Tebbenkamp AT, Green C, Xu G, Denovan-Wright EM, Rising AC, Fromholt SE, et al. Transgenic mice expressing caspase-6-derived N-terminal fragments of mutant huntingtin develop neurologic abnormalities with predominant cytoplasmic inclusion pathology composed largely of a smaller proteolytic derivative. Hum Mol Genet. 2011;20:2770–82.

    PubMed Central  CAS  Article  PubMed  Google Scholar 

  44. 44.

    Thinakaran G, Harris CL, Ratovitski T, Davenport F, Slunt HH, Price DL, et al. Evidence that levels of presenilins (PS1 and PS2) are coordinately regulated by competition for limiting cellular factors. J Biol Chem. 1997;272:28415–22.

    CAS  Article  PubMed  Google Scholar 

  45. 45.

    Thinakaran G, Borchelt DR, Lee MK, Slunt HH, Spitzer L, Kim G, et al. Endoproteolysis of presenilin 1 and accumulation of processed derivatives in vivo. Neuron. 1996;17:181–90. Doi:S0896-6273(00)80291-3 [pii].

    CAS  Article  PubMed  Google Scholar 

  46. 46.

    Vallet PG, Guntern R, Hof PR, Golaz J, Delacourte A, Robakis NK, et al. A comparative study of histological and immunohistochemical methods for neurofibrillary tangles and senile plaques in Alzheimer’s disease. Acta Neuropathol. 1992;83:170–8.

    CAS  Article  PubMed  Google Scholar 

  47. 47.

    Verkkoniemi A, Kalimo H, Paetau A, Somer M, Iwatsubo T, Hardy J, et al. Variant Alzheimer disease with spastic paraparesis: neuropathological phenotype. J Neuropathol Exp Neurol. 2001;60:483–92.

    CAS  PubMed  Google Scholar 

  48. 48.

    Verkkoniemi A, Somer M, Rinne JO, Myllykangas L, Crook R, Hardy J, et al. Variant Alzheimer’s disease with spastic paraparesis: clinical characterization. Neurology. 2000;54:1103–9.

    CAS  Article  PubMed  Google Scholar 

  49. 49.

    Xia D, Watanabe H, Wu B, Lee SH, Li Y, Tsvetkov E, et al. Presenilin-1 knockin mice reveal loss-of-function mechanism for familial Alzheimer’s disease. Neuron. 2015;85:967–81. doi:10.1016/j.neuron.2015.02.010 [doi].

    CAS  Article  PubMed  Google Scholar 

  50. 50.

    Xu G, Gonzales V, Borchelt DR. Abeta deposition does not cause the aggregation of endogenous tau in transgenic mice. Alzheimer Dis Assoc Disord. 2002;16:196–201.

    CAS  Article  PubMed  Google Scholar 

  51. 51.

    Yamamoto T, Hirano A. A comparative study of modified Bielschowsky, Bodian and thioflavin S stains on Alzheimer’s neurofibrillary tangles. Neuropathol Appl Neurobiol. 1986;12:3–9.

    CAS  Article  PubMed  Google Scholar 

Download references


The authors thank Ms. Hilda Brown for her assistance in generating the expression vectors that were used in cell culture and transgenic animal studies. This work was supported by a grant from the National Institutes of Neurological Disease and Stroke (R01 NS 047225), and by the SantaFe Healthcare Alzheimer’s Disease Research Center.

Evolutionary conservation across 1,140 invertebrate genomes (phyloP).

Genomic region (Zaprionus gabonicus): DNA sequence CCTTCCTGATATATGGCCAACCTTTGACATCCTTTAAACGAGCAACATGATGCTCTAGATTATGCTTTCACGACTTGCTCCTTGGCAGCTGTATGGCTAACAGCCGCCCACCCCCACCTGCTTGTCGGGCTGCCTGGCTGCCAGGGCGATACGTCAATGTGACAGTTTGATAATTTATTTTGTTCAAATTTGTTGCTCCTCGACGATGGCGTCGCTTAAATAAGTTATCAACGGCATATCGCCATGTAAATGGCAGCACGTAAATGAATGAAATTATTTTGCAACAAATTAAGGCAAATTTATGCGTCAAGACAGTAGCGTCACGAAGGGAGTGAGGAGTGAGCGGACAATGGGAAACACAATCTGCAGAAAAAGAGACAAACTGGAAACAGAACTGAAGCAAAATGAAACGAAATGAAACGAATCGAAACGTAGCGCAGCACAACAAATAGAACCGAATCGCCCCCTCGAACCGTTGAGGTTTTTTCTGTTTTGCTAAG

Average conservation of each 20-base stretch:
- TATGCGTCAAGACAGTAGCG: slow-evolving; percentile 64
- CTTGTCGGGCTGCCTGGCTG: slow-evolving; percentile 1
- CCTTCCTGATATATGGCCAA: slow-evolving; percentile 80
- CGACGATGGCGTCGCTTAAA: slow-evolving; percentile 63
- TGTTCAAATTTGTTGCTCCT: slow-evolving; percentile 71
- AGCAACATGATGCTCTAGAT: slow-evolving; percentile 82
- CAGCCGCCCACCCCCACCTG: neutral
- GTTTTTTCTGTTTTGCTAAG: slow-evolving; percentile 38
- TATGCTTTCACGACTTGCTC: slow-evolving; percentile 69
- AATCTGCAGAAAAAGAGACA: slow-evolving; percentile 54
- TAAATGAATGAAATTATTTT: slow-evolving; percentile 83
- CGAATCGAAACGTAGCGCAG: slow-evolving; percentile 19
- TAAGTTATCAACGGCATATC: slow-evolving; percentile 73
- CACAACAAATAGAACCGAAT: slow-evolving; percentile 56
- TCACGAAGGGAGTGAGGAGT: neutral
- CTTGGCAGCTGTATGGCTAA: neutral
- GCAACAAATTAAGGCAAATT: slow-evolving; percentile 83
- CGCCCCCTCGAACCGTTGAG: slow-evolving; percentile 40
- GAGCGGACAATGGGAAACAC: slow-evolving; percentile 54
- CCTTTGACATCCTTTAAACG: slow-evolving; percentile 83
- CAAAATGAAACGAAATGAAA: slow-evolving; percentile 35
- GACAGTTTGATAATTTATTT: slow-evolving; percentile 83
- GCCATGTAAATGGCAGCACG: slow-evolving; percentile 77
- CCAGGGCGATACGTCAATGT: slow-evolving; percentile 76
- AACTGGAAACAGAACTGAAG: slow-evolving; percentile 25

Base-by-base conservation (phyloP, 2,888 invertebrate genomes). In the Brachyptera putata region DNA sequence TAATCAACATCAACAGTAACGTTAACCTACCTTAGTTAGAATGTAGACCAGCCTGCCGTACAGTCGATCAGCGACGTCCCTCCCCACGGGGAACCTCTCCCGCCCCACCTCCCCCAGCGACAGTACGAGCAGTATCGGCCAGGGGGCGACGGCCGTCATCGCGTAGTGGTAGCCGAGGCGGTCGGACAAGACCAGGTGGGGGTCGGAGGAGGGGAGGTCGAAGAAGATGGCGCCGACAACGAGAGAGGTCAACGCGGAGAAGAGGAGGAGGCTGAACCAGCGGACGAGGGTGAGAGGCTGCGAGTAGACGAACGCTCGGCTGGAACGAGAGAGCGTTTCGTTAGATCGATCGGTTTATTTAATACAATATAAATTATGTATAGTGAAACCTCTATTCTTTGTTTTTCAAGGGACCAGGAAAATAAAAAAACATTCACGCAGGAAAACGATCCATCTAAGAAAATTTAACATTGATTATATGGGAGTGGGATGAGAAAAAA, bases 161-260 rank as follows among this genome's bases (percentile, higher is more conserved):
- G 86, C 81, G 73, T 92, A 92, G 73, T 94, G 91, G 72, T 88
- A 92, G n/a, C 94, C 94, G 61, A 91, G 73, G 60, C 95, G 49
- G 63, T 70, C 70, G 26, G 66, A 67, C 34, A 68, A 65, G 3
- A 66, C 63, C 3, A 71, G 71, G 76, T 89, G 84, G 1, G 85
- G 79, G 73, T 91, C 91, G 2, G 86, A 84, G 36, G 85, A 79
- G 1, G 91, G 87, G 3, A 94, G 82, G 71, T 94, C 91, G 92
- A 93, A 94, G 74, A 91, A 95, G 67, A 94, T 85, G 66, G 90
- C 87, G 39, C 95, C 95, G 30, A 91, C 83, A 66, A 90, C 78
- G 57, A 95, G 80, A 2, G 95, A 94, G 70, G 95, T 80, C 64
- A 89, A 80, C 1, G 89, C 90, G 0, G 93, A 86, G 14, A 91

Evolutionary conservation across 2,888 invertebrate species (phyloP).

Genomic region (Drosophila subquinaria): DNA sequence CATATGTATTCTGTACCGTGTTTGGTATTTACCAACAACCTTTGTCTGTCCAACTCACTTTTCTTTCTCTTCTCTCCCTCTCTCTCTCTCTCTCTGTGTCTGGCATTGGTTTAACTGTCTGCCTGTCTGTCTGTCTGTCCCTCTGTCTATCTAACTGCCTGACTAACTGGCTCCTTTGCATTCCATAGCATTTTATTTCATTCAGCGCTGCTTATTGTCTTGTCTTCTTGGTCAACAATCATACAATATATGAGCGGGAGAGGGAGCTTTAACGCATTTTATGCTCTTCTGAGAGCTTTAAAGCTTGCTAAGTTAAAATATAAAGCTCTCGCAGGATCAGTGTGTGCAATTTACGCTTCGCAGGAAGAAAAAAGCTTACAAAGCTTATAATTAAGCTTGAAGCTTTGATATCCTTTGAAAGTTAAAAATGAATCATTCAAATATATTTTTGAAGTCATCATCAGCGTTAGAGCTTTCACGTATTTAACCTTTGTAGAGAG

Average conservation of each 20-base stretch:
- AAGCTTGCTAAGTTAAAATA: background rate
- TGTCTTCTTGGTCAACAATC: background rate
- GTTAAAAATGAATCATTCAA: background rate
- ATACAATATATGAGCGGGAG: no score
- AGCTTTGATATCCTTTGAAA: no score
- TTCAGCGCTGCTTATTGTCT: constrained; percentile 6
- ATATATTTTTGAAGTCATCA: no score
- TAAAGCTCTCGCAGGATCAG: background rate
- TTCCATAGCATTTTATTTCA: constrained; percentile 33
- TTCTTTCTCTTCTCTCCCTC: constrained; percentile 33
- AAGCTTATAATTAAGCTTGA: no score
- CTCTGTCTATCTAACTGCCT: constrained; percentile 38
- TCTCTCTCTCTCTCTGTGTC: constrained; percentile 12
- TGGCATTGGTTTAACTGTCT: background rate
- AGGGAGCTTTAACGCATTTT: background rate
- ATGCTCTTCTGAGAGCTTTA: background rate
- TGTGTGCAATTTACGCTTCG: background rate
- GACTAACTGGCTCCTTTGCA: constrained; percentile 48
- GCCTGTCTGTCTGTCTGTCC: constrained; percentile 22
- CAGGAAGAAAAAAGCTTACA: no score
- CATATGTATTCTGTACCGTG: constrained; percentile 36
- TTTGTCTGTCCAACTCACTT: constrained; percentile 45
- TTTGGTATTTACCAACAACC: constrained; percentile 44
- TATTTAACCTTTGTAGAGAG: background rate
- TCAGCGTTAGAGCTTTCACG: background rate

Author information



Corresponding author

Correspondence to David R. Borchelt.

Additional information

Competing interests

The authors declare that they have no competing interests.

Authors’ contributions

GX conducted the histological analyses, conducted the cell transfection studies, analyzed the data, drafted the manuscript. YR conducted the mass spectrometry analyses and analyzed the data. SF managed the breeding and harvesting of transgenic animals. CF generated and performed intial characterization of the MHSI-695 mice. AY analyzed histopathology data and edited the manuscript. TG analyzed the mass spectrometry and histopathological data. DB concieved the study, analyzed the data, and edited the manuscript. All authors read and approved the final manuscript.

Additional file

Additional file 1: Table S1.

Laboratory names and line designations of the transgenic mice used. Figure S1. Comparison of APP expression levels in different lines of APP transgenic mice. Figure S2. Comparison of amyloid plaque distribution in PrP.MoAβ/PS1 and PrP.HuAβ/PS1 mice. Figure S3. Comparison of amyloid plaque distribution in PrP.MoAβ/PS1 and PrP.HuAβ/PS1 mice. Figure S4. Congophilic amyloid deposits in tet.HuAβ(107), PrP.HuAβ/PS1, and PrP.MoAβ/PS1 mice. Figure S5. The distribution of amyloid plaques in tet.MoAβ(GFP), tet.HuAβ(107), and tet.HuAβ(GFP) mice. Figure S6. The distribution of amyloid plaques in 24 month old tet.MoAβ(GFP) mice. Figure S7. The distribution of amyloid plaques in PrP.HuAβ(GFP) mice. Figure S8. Analysis of insoluble Aβ in the brains of PrP.MoAβ/PS1 and PrP.HuAβ/PS1 mice. Figure S9. Analysis of insoluble Aβ in the brains of tet.MoAβ(GFP) mice. Figure S10. Neuritic morphology of amyloid plaques in the cerebellum of PrP.MoAβ/PS1 and PrP.HuAβ/PS1(Line 85) mice. (PDF 5620 kb)

Rights and permissions

Open Access This article is distributed under the terms of the Creative Commons Attribution 4.0 International License (, which permits unrestricted use, distribution, and reproduction in any medium, provided you give appropriate credit to the original author(s) and the source, provide a link to the Creative Commons license, and indicate if changes were made. The Creative Commons Public Domain Dedication waiver ( applies to the data made available in this article, unless otherwise stated.

Reprints and Permissions

About this article

Verify currency and authenticity via CrossMark

Cite this article

Xu, G., Ran, Y., Fromholt, S.E. et al. Murine Aβ over-production produces diffuse and compact Alzheimer-type amyloid deposits. acta neuropathol commun 3, 72 (2015).

Download citation


  • Green Fluorescent Protein
  • Amyloid Precursor Protein
  • Amyloid Deposit
  • Amyloid Plaque
  • Amyloid Precursor Protein Processing